New Microfinance Policy in the offing
The government is collaborating with the Ghana Microfinance Institutions Network (GHAMFIN) and the GIZ to develop and implement a national microfinance policy to re-align microfinance activities with the country’s development objectives.
The policy, which is set to replace existing regulatory frameworks that are considered inadequate and not responsive to the needs of Microfinance Institutions (MFI) in Ghana, will focus on re-emphasizing the social mission of the industry while creating the conditions for its supervisory framework to function.
Mr. Sampson Akligoh, Director of Financial Sector Division (FSD), Ministry of Finance, made this known at the maiden edition of the Microfinance Forum organised by GHAMFIN and held on the theme, “Microfinance Development in Ghana: Historical Perspective, Policy, Regulation and Future of the Industry.”
The FSD Director, who was represented by Mr Andrew Ameckson, Head of Banking and Non-Banking Unit of FSD, said the development and adoption of the policy would enable the industry to sustainably provide timely, diversified, affordable and dependable financial services to the low-income population in an integrated financial ecosystem.
“In the absence of a clear strategic guidance, most actors are behaving purely like private MFIs, providing services reminiscent to traditional commercial banks and thus, leaving a huge part of the low income and poor population out,” he said.
In line with recommendations from a recent diagnostic study of the regulatory framework of the Specialised Deposit-Taking Institutions (SDI) sector, he called for the amalgamation of the industry associations into one body with a mandate to effectively represent the industry at both regulatory and policy levels.
He, therefore, said it was important for industry players to establish GHAMFIN, an umbrella organisation of seven MFI associations, to serve as the apex association and strengthen its structures.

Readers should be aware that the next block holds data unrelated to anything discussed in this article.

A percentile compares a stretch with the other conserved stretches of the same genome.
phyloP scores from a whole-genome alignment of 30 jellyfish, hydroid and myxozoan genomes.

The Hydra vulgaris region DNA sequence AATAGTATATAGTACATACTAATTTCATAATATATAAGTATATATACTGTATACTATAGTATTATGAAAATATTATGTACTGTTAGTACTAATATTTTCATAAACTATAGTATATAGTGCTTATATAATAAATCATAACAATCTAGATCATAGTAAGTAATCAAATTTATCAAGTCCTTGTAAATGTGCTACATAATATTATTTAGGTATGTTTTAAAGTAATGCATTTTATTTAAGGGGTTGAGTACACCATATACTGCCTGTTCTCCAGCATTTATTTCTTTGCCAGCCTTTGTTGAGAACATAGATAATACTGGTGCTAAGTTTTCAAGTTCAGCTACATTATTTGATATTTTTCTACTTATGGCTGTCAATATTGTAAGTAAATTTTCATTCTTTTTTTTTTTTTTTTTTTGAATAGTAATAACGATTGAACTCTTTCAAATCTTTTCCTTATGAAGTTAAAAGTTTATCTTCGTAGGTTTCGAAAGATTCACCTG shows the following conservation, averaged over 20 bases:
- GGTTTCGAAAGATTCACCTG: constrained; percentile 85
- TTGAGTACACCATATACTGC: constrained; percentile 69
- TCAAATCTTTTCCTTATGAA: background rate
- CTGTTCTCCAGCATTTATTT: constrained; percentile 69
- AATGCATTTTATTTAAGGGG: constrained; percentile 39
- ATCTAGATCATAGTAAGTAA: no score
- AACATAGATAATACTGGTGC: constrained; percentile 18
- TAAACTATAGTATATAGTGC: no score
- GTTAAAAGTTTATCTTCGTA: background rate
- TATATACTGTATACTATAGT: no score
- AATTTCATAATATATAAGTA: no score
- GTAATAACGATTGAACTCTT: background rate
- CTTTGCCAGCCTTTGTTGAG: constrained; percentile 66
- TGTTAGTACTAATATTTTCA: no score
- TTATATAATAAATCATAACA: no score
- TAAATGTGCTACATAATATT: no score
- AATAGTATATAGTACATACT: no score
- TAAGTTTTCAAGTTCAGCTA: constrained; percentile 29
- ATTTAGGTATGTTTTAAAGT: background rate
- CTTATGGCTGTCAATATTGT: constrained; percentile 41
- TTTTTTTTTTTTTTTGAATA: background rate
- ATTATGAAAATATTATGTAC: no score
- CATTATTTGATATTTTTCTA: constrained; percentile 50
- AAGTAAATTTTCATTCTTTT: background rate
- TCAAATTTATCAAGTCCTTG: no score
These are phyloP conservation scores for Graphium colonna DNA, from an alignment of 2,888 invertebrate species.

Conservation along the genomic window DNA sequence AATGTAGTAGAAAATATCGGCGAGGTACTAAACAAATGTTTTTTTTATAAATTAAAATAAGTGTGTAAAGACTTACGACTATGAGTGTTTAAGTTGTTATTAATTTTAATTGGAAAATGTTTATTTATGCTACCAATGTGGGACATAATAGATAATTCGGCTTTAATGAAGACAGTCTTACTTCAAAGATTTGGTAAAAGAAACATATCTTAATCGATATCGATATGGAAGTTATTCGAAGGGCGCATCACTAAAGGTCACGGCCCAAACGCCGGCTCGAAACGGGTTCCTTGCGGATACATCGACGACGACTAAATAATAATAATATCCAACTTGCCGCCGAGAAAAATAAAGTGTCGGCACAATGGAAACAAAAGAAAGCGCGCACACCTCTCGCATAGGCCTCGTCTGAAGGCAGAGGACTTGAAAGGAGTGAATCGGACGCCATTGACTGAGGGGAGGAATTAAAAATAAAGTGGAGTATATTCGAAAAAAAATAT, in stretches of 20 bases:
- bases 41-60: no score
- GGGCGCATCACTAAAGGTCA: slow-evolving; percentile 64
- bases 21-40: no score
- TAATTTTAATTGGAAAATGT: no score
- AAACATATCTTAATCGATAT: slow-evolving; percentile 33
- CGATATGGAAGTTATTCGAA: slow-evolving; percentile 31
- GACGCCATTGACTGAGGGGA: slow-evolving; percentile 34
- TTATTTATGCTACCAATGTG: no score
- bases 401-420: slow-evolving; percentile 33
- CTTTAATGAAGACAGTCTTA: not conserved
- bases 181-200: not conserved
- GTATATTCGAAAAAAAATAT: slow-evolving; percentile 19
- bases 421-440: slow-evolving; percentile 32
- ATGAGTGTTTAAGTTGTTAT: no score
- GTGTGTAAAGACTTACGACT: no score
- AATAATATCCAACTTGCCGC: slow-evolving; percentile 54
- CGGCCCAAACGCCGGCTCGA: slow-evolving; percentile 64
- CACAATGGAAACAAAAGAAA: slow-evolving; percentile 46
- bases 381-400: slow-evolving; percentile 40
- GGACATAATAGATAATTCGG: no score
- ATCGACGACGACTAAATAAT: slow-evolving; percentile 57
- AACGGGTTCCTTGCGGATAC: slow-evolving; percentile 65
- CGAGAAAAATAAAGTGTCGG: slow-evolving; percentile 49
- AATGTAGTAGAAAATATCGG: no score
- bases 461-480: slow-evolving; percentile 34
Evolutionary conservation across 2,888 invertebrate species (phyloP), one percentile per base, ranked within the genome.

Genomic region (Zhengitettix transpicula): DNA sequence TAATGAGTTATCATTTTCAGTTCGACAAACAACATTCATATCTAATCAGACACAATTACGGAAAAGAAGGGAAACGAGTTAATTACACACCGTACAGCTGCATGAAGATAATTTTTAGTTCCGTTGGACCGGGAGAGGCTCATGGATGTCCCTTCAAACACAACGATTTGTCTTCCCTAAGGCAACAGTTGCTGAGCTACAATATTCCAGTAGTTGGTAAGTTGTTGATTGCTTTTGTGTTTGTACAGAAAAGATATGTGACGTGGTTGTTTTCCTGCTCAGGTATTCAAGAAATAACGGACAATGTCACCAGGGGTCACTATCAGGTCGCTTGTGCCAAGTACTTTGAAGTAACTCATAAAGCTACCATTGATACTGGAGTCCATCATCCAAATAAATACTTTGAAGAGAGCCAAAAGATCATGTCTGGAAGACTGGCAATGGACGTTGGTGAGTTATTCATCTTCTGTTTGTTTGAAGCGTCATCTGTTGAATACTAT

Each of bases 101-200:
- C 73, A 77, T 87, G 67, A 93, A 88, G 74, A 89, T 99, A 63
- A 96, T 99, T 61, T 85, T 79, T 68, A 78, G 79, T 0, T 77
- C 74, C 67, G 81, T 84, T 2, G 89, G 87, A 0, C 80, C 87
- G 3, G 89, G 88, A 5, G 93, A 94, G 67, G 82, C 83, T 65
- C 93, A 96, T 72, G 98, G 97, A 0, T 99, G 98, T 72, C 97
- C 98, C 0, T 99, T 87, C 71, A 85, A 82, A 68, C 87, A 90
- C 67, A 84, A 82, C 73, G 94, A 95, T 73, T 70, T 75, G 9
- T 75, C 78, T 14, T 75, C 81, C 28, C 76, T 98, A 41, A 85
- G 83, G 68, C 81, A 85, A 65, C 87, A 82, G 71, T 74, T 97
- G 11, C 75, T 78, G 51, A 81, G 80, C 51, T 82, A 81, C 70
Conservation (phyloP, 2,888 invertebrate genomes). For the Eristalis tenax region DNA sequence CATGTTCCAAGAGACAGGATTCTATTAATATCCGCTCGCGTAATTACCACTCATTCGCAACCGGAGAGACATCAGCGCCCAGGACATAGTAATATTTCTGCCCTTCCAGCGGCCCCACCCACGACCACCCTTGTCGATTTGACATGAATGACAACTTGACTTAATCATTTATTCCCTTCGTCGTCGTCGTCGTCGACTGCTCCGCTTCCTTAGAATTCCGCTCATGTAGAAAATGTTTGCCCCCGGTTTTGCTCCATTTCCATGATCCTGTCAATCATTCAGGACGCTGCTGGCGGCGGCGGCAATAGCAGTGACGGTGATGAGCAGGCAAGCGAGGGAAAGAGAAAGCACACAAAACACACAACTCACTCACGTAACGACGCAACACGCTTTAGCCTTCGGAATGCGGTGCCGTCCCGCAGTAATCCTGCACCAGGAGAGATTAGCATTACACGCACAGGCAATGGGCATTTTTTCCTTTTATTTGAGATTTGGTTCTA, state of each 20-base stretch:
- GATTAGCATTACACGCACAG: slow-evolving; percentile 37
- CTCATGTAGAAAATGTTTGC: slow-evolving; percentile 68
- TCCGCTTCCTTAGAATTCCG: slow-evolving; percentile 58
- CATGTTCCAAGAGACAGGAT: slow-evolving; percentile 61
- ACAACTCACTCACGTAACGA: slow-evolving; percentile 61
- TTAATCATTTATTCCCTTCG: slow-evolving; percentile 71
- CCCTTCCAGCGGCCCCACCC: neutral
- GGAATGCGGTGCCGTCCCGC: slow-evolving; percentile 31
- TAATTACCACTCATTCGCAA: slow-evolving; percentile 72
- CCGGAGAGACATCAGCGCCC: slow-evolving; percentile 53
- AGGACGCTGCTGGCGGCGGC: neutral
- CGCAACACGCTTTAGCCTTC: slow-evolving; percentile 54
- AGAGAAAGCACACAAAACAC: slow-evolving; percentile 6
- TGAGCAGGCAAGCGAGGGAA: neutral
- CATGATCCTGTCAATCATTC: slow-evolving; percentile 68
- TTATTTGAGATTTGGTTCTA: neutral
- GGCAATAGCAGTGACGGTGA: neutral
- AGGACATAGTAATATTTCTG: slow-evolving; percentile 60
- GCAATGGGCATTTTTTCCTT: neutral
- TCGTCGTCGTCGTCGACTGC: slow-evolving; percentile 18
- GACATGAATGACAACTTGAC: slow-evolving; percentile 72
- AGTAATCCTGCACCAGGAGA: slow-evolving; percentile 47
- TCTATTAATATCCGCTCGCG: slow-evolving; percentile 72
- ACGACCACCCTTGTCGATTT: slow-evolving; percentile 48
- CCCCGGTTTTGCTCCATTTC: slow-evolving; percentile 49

“Government engagement with the industry over the years has been rather limiting due to its fragmented nature.
“It is always easier to work with the banks because of the Ghana Association of Banks. It is also easier to work with the rural and community Bank because of the ARP Apex Bank. It should therefore be easier to work with the MFI sector,” he said.
He also noted that funding had been made available under the Financial Sector Development (FSD) project to develop the Micro Finance and Specialized Deposit-Taking institutions to enhance the circulatory and supervisory framework, promote consolidation and reduce regulatory arbitrage.
Professor Samuel Kobina Annim, Government Statistician, urged MFI to stick to its core mandate of catering for the poor in society by making finance available to people who needed it to work and grow out of poverty.
He raised concern over the high concentration of MFI with few to no branches in the rural setting where their support was needed most.
He attributed the phenomenon to the lack of essential service in those places, which hindered the ability of such MFI to flourish in those areas.
Going forward, he called for the development of a settlement policy that would factor the provision of essential services and amenities in the development of new settlements.